The manila envelope is a map a window. The silver plane clip that closes has closed this bit of air mail delivered the news a sudden explosion smoke mirrored screams ash. We’re dropping bags of rice bundles of poems that might start fires clog gutters streets sewage backs up. The world doesn’t need
so many words no return address this bomb can’t return to sender undisclosed recipients a mass mailing this murder ink smeared rain-soaked package left on doorstep someone else’s paper waterlogged circulars prom photos a birth a death certificate the clippings my mother-in-law sends of hurricanes.
Hard to believe this comes from the sky because the earth erupts with a force so violent it must’ve come from within. Always the smudged glass of Hiroshima the World Trade Center’s gutted core Cairo Tunisia Beirut…a pair of shoes or a single shoe blood-spattered
pavement one end of a jump rope’s frayed edges the other pink handle perfectly intact. This isn’t a south Florida sinkhole. This isn’t a tsunami set off along the Pacific Rim. This is a direct order a man in a plane a man flying a drone. This is a missile manufactured in South Texas Chechnya Jiangsu Province
this is airmail a first class tragedy licked and sealed the last letter I wrote or the one I didn’t send the girl’s blue shoe one half of a jump rope. This is all that’s left. This map of before the dream after. That little clip holding the envelope closed inside the envelope the envelope please. Please.
___ 1 after Sarah Van Sanden’s "Seed on Envelope" Graphite and Conté crayon on manila envelope, 11" x 6"
The Infant Corpses at the Home for Young Girls
All those babies, some stillborn, some born into the still air of dank rooms. How many Our Fathers to absolve their unoriginal sin shared with all fatherless kin?
A breed as bad or worse than orphans. When nuns wrote death by natural causes, did they mean tsunami, lightning strike, an infection that couldn’t heal without medical attention?
Unlucky kin borne by real Marys who wore shame’s nightshirt-- girls touched by boys and men, scarred by the short fall from grace. I know why a young mother might kiss
her milk-drunk babe before covering nose and mouth with one hand. Because she cannot protect her girl-child from anything of consequence: birth’s bright death sentence.
Here, before any man’s hurt her, no woman’s shamed her, no god’s judged. No other way to erect a shield large enough to prevent every ache, that which splits spirit and skin. No way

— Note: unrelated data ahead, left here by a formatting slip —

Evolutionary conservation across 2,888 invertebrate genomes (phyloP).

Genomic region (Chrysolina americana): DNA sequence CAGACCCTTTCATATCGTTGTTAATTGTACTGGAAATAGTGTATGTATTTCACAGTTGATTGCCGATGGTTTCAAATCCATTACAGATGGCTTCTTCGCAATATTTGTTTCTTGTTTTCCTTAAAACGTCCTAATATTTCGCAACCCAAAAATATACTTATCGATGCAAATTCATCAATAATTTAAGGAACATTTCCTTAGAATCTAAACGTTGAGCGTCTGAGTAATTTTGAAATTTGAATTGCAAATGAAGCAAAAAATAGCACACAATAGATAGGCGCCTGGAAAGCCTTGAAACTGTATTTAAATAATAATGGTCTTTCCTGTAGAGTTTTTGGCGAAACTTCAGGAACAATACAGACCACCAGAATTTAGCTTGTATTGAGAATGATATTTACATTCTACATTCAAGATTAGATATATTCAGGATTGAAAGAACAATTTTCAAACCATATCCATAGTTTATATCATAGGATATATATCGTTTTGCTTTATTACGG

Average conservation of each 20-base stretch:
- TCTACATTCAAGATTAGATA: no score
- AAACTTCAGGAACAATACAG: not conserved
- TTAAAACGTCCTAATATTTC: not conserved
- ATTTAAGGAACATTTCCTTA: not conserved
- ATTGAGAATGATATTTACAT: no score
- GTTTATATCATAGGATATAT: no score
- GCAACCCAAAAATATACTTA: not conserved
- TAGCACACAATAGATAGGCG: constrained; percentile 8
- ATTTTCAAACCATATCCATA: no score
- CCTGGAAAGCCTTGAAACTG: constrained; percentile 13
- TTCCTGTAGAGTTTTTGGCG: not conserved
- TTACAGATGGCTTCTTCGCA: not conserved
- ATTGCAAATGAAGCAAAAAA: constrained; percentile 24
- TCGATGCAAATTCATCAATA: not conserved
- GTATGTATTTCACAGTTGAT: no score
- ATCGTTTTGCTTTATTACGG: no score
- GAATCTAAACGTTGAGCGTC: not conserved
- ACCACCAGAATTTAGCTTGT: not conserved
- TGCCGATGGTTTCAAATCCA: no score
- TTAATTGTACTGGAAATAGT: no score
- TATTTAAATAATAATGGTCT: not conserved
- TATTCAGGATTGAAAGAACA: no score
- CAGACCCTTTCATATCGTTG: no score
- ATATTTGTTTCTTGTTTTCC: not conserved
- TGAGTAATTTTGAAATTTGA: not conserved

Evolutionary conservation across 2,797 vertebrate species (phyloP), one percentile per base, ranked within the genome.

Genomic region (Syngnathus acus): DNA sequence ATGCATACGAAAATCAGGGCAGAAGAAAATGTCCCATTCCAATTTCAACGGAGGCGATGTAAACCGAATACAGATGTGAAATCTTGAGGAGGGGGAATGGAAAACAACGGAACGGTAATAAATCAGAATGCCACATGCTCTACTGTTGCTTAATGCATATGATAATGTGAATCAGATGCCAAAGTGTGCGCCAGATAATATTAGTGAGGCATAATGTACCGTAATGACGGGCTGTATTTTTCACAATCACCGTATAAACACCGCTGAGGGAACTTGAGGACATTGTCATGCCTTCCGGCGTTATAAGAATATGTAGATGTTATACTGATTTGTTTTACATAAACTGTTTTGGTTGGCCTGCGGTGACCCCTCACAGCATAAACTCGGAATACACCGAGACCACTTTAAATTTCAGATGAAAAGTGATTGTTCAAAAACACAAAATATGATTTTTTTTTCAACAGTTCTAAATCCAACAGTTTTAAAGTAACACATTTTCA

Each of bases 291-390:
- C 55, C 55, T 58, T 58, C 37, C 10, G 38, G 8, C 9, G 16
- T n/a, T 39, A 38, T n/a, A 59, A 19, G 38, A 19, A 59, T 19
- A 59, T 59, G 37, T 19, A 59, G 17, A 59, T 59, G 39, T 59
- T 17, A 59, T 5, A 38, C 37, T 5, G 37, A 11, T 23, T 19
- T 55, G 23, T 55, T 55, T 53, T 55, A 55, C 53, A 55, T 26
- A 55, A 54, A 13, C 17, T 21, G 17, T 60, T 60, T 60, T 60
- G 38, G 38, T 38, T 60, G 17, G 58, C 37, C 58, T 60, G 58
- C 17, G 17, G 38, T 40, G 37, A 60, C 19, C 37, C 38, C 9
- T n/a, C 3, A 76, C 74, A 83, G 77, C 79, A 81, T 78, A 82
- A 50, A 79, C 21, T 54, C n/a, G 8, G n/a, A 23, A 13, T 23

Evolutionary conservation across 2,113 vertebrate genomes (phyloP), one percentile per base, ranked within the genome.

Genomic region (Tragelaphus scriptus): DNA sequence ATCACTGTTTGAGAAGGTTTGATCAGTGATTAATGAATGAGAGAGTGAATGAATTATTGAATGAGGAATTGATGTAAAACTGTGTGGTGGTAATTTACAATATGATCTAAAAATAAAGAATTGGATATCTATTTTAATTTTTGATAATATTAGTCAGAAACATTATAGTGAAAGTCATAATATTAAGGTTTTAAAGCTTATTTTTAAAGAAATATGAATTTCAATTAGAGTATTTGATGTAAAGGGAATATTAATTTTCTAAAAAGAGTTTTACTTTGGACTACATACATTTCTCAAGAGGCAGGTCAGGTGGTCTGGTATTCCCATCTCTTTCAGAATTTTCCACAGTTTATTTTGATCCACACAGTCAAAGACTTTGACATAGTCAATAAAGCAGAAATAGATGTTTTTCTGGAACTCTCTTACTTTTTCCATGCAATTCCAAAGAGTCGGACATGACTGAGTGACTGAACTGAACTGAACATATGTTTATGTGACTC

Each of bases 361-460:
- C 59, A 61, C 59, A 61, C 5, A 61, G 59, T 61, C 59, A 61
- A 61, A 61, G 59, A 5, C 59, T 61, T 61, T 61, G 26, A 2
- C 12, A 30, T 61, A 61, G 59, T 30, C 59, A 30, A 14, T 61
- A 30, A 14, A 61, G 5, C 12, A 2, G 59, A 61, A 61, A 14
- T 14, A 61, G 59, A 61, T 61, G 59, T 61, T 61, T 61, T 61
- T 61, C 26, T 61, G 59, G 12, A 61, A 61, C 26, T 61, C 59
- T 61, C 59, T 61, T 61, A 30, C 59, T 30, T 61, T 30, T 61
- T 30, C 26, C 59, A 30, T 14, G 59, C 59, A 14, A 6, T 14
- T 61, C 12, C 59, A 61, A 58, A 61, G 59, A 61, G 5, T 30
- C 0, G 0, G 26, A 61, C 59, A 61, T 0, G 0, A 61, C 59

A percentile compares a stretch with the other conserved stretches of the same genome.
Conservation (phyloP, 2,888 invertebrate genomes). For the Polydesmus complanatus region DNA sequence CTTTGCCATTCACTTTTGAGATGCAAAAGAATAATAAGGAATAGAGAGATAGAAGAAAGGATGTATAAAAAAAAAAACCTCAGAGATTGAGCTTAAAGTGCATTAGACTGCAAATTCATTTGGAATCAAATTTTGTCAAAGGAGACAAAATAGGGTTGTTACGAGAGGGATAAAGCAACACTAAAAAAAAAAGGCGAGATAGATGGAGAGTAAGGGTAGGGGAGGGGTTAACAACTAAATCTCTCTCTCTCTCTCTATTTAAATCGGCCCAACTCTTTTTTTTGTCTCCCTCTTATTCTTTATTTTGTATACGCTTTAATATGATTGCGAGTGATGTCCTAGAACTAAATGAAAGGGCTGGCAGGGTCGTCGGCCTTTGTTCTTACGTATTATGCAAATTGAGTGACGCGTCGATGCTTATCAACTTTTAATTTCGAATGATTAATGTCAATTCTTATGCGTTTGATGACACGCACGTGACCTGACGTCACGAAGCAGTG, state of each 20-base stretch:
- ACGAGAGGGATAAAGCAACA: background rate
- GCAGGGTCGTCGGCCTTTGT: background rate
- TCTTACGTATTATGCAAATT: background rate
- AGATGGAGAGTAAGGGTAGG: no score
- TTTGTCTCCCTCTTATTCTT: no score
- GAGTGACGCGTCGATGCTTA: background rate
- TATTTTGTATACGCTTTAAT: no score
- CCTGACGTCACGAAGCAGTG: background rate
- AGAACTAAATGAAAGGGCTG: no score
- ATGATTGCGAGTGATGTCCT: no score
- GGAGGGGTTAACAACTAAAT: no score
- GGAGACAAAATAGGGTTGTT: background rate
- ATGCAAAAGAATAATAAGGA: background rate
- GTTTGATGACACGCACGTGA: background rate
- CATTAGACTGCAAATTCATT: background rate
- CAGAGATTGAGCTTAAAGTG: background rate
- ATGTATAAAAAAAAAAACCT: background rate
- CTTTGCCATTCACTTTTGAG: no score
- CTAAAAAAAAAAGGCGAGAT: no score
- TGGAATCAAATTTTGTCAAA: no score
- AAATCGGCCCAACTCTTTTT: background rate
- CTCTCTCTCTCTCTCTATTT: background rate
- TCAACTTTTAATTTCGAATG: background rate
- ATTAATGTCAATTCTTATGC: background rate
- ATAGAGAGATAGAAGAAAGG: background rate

to quell that other hunger: love, infinite and inadequate. It’s pain from the beginning—that inexplicable spasm, the first time you’re kicked from the inside.
Toddler Pulled From Rubble in Aleppo
A stony forecast—sifting concrete, rebar, ash, building’s blasted torso. What comfort in dark of collapse: dry womb, throb of ambulance heartbeat. Two minutes,
twelve seconds to pluck the girl from stone: a small trophy the men lift to camera. No blood, the child’s minute fists, a stunned expression. My heart beats
in my eyes, the feel-good headline asks me to define alive, “in life,” to survive the daily blast, as witness or survivor. In her crib, my child sleeps: stone cut
from bones; a mother’s love, an axe. To believe this roof won’t collapse, I build a storied fortress, a fiction: heart’s bleating cry. After midnight,
my daughter calls, wants my heart’s beat-- to know the dream was a dream. I sway/kiss/hum, building to a lullaby that soothes and acts as talisman:
fiction my privilege enacts. My share of calamity’s minute but inflated-- hot air balloon building heat, speed, so far above survivors ground-bound,
digging barehanded through stone. Sirens rattle: war’s ragged heart beats in 4/4 time, passed down bloodline until a heart beats still. To survive or
thrive: the distance between two buildings, which end of axe in hand. Child, will tomorrow bring more thrown stones? Can we save the smoothest to rebuild?
-- Emari DiGiorgio’s first book The Things a Body Might Become is forthcoming from ELJ Publications in July 2017. She’s received residencies from the Vermont Studio Center, Sundress Academy of the Arts, and Rivendell Writers’ Colony. She teaches at Stockton University, is a Geraldine R. Dodge Foundation Poet, and hosts World Above, a monthly reading series in Atlantic City, NJ.